Teaching kids is harder than it looks -- and not everybody has what it takes to do it well. But it was obvious this student teacher had it, that mysterious quality great teachers have; blend of stage presence, knowledge, patience and take-charge toughness.
Teaching math, she was part Einstein, part Mary Poppins, with the flair of a magic act. As the third graders worked together to maneuver marshmallows into number groups, she sang out equations -- "four times six!" -- and they didn't even realize they were learning math. Though she wasn't assigned to my class, I ran into her in the teachers' workroom. I told her I'd caught some of her lesson and how impressed I was.
As the year wore on, I was more and more admiring of her creativity and positive attitude. The future of education is in good shape, I thought, with student teachers like this. I found myself, a veteran teacher, energized by her enthusiasm.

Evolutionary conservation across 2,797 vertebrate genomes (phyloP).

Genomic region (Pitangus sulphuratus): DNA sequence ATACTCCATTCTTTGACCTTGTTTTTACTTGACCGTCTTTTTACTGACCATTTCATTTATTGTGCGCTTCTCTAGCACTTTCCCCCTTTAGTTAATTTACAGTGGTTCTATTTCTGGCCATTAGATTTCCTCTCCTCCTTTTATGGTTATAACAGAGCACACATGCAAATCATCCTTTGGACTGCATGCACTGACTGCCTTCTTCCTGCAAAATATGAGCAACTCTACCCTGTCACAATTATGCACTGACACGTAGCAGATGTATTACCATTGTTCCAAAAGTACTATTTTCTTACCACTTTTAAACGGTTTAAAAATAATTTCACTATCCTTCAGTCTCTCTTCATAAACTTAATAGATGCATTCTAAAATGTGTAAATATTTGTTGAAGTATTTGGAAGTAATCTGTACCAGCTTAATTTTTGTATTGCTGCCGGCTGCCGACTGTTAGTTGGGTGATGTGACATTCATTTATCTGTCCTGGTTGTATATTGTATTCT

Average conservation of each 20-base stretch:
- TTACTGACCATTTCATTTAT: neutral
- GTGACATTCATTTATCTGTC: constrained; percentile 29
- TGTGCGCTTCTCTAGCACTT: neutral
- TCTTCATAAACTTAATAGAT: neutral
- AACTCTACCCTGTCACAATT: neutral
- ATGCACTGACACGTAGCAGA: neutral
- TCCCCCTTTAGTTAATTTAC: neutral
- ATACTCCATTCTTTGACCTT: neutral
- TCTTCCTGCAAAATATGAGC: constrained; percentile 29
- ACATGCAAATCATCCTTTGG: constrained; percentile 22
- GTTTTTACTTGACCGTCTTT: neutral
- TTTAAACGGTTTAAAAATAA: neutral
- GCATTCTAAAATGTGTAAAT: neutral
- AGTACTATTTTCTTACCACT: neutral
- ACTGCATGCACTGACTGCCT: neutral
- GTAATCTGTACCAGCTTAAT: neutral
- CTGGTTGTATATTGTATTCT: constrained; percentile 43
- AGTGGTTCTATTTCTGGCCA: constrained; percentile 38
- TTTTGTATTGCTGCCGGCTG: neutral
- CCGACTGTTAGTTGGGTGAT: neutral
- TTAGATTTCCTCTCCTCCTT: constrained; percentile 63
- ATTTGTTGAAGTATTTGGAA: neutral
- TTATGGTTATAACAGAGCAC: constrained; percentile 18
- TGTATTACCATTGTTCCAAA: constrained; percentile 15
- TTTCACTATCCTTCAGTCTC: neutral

One day, she lacked her usual eagerness. I asked how the student teaching was going and she told me she was dropping out. She couldn't afford to continue. Constant tuition increases made the cost of a university degree impossible and she needed to earn a living. She found a waitress job and was quitting the program.
"The kids are going to miss you," I stammered.